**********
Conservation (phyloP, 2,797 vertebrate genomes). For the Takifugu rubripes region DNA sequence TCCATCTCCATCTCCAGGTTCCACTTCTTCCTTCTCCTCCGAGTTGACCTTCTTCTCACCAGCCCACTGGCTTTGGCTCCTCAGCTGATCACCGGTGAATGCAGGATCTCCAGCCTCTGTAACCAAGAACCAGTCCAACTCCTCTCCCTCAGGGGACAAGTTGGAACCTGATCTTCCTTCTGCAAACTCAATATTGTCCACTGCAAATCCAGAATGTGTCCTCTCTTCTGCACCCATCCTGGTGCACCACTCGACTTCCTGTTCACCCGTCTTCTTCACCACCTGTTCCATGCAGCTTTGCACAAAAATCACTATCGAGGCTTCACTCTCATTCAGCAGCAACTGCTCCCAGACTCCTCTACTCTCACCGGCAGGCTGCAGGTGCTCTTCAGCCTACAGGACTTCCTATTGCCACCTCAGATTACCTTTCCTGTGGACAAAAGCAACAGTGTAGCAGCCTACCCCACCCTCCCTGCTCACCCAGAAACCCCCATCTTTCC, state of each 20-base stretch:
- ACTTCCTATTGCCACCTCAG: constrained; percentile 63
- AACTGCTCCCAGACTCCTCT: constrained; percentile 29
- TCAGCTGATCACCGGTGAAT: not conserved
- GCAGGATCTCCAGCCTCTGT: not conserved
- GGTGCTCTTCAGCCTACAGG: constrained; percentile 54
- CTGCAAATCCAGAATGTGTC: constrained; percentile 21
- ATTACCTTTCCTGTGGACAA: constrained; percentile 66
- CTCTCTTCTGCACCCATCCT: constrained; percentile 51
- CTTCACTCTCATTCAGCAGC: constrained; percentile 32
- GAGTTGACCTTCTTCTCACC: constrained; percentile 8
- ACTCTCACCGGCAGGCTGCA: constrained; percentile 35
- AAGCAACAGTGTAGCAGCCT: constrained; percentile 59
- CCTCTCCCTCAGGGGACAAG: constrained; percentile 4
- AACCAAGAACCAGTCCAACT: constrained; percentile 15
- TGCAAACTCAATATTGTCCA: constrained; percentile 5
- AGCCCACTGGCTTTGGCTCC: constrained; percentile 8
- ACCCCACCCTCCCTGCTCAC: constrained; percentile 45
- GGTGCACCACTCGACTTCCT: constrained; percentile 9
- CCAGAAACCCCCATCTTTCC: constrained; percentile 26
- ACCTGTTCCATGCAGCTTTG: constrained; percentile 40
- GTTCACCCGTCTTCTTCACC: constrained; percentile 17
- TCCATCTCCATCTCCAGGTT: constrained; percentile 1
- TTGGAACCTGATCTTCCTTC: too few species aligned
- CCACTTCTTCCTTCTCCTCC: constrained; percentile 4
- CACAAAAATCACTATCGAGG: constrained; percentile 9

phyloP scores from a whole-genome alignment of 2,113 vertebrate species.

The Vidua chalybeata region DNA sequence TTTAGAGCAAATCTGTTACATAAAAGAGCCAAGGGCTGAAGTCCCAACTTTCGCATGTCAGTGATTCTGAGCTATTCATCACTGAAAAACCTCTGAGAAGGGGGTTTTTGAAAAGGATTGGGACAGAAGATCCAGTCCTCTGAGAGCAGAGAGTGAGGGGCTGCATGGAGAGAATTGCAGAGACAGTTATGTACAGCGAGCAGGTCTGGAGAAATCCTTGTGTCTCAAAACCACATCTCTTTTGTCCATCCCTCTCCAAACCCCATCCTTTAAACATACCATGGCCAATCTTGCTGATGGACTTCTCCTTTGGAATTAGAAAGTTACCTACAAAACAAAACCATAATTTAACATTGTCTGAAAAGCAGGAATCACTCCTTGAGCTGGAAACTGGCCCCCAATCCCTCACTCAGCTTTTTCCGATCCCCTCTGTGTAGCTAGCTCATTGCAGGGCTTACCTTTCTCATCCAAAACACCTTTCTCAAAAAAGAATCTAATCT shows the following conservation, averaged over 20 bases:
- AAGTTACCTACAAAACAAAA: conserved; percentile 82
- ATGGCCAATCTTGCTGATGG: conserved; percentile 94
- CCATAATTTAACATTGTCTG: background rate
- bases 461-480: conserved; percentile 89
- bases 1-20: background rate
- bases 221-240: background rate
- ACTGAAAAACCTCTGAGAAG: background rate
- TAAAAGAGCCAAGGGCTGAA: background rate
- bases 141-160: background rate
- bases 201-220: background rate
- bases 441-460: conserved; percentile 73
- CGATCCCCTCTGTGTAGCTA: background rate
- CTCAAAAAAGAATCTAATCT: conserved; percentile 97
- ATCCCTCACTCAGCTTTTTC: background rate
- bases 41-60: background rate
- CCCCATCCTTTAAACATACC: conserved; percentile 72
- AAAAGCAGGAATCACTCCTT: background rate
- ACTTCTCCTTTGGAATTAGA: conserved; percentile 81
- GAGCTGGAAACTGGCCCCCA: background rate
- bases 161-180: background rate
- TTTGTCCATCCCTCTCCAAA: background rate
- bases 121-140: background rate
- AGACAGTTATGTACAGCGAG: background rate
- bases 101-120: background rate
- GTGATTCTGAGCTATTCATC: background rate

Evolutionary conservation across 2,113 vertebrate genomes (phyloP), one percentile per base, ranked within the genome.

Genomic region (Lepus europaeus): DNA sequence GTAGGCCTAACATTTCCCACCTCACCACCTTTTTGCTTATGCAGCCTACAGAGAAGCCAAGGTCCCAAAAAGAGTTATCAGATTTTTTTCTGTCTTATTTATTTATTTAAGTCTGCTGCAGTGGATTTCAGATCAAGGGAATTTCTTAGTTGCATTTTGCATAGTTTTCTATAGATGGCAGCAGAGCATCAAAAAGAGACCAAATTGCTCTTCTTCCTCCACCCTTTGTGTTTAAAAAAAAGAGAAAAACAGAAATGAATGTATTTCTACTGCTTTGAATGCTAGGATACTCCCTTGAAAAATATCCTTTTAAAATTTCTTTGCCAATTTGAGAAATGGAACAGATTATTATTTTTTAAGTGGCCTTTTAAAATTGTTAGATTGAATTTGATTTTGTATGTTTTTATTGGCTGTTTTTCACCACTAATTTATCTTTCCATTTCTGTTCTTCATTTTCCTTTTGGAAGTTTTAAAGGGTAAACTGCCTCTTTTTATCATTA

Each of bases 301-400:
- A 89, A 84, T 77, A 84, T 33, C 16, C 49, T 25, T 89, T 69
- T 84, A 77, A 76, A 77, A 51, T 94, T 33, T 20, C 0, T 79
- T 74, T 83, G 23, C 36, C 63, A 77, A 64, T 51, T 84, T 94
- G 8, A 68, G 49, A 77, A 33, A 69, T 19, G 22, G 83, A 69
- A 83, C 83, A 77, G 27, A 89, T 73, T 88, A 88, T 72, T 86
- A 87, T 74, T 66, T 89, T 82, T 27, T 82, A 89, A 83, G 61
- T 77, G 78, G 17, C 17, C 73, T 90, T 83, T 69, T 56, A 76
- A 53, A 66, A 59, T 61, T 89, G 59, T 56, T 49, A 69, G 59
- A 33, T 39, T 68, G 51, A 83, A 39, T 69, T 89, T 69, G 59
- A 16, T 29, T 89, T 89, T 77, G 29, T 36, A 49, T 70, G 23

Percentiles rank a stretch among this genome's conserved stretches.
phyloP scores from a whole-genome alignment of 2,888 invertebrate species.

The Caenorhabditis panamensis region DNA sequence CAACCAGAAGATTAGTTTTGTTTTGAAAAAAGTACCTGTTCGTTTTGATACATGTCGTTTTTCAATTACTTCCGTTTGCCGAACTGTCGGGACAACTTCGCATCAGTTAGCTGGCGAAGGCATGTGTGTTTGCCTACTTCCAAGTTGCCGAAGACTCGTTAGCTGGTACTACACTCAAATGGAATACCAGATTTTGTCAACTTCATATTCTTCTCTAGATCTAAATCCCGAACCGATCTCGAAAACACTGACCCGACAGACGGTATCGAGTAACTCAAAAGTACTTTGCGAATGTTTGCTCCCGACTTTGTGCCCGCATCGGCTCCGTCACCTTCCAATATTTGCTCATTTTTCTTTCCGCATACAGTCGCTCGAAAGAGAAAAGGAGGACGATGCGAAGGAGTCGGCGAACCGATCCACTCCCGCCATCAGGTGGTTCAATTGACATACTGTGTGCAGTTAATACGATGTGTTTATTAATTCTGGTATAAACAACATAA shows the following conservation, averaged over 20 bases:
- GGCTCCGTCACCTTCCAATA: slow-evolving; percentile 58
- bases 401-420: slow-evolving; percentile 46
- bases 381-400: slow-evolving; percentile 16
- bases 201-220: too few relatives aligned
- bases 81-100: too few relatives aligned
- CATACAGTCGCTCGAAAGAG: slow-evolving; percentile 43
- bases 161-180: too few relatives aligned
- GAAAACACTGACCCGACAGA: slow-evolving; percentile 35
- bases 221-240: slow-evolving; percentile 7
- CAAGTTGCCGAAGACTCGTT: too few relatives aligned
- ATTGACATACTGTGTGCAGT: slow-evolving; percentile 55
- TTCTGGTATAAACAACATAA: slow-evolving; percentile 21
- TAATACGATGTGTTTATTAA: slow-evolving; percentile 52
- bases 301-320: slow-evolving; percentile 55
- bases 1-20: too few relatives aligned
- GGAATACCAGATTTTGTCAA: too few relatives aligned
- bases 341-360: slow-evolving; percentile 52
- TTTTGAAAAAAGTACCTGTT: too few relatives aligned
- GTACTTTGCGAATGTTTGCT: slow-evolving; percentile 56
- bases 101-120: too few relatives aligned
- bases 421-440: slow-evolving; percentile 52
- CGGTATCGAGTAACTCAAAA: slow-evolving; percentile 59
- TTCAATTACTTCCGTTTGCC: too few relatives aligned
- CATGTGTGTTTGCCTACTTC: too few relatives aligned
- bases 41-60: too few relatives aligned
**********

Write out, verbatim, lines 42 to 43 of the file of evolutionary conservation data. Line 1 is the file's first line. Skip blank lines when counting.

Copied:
- ATCCCTCACTCAGCTTTTTC: background rate
- bases 41-60: background rate